“A Proper Secrete”

I am trying to write up a little section of a chapter at the moment to show to my supervisor, so I haven’t much time for cookery experiments this week. I’m working on something about the golden apples in Dekker’s Old Fortunatus, so I thought I would do a post about apples once I’ve finished with what I’m doing, hopefully later in the week. In the meantime, I came across this little “trick” concerning apples in a book entitled “Naturall and Artificiall Conclusions” (Thomas Hill, 1581), and I thought I would share it as I found it quite amusing. The book contains a variety of advice, some, like this one are purely for “entertainment” value, but most seem to be of the old wives tale variety, there are methods for determining whether an unborn child is male or female, for making a chick hatch with feathers of a certain colour, or for seeing in the dark (by putting bat’s blood on your eyelids. Yuck!). Anyway, here’s how to make an apple move on it’s own. I wouldn’t recommend trying it for your next dinner party!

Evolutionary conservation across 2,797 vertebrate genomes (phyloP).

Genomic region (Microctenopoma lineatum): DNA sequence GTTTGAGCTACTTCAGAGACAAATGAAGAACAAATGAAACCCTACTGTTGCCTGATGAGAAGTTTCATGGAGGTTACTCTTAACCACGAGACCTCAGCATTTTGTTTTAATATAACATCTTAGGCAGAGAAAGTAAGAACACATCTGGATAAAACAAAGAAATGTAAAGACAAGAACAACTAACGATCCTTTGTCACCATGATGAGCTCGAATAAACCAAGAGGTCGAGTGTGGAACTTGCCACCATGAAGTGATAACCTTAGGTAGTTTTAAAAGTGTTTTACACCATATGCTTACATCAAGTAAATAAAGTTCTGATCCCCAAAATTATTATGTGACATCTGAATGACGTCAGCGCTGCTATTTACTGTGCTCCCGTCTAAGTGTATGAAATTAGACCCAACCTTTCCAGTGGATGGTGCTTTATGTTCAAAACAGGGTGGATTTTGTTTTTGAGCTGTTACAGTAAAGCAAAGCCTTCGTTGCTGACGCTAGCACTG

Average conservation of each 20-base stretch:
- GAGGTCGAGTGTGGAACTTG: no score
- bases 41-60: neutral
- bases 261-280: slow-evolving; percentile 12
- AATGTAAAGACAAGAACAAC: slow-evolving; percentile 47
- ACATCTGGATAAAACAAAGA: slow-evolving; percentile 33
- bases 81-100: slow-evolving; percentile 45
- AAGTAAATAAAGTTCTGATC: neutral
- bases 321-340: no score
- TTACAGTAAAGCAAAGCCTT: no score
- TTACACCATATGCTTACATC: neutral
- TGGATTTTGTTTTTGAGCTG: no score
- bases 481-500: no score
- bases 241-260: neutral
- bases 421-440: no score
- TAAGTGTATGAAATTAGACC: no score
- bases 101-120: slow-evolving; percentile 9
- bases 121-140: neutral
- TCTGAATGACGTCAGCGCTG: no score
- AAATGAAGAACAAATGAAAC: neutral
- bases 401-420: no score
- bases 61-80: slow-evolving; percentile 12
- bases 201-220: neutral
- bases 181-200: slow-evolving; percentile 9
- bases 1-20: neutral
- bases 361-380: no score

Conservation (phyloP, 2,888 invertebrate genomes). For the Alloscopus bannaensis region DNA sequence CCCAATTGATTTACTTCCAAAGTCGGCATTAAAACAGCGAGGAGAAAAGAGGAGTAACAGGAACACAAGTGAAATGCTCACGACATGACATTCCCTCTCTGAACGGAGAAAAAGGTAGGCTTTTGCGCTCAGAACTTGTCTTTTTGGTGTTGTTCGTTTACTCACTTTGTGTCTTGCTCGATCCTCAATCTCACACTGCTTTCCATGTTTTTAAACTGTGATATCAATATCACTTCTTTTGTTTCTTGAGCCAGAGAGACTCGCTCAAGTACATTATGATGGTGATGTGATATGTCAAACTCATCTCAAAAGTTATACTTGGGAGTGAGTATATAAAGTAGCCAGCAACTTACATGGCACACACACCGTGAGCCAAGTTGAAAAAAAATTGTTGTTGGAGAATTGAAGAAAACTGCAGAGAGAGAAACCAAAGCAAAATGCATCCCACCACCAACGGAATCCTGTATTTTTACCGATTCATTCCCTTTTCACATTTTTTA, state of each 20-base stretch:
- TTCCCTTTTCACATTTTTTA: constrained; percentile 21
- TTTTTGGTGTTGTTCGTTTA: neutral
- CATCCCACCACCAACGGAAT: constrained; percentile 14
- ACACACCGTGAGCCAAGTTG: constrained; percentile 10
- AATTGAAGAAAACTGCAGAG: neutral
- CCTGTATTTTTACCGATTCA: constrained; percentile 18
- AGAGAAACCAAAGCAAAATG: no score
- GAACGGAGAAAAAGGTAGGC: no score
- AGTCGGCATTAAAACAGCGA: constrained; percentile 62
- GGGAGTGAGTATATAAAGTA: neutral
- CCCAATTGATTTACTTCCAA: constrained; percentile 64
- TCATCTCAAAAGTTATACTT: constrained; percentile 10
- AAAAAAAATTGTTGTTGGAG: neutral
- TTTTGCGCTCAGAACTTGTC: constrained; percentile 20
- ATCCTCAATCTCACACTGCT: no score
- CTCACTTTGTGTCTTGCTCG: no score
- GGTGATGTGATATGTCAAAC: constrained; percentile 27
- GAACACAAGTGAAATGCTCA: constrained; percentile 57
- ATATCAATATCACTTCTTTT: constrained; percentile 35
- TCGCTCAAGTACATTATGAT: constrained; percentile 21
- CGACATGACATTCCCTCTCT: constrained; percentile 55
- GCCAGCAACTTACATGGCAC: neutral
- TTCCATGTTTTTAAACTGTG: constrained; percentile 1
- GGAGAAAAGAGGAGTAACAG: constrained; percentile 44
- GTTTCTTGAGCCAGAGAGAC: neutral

To make an Apple move on the Table, a proper secrete.

HOw to doe this, take an Apple and cut the same in the middest, and in the one halfe make a rounde hole, putting therein a black Beetle, and so laie the same half on the Table, and it will then moue.

More on apples to follow in a week or so.

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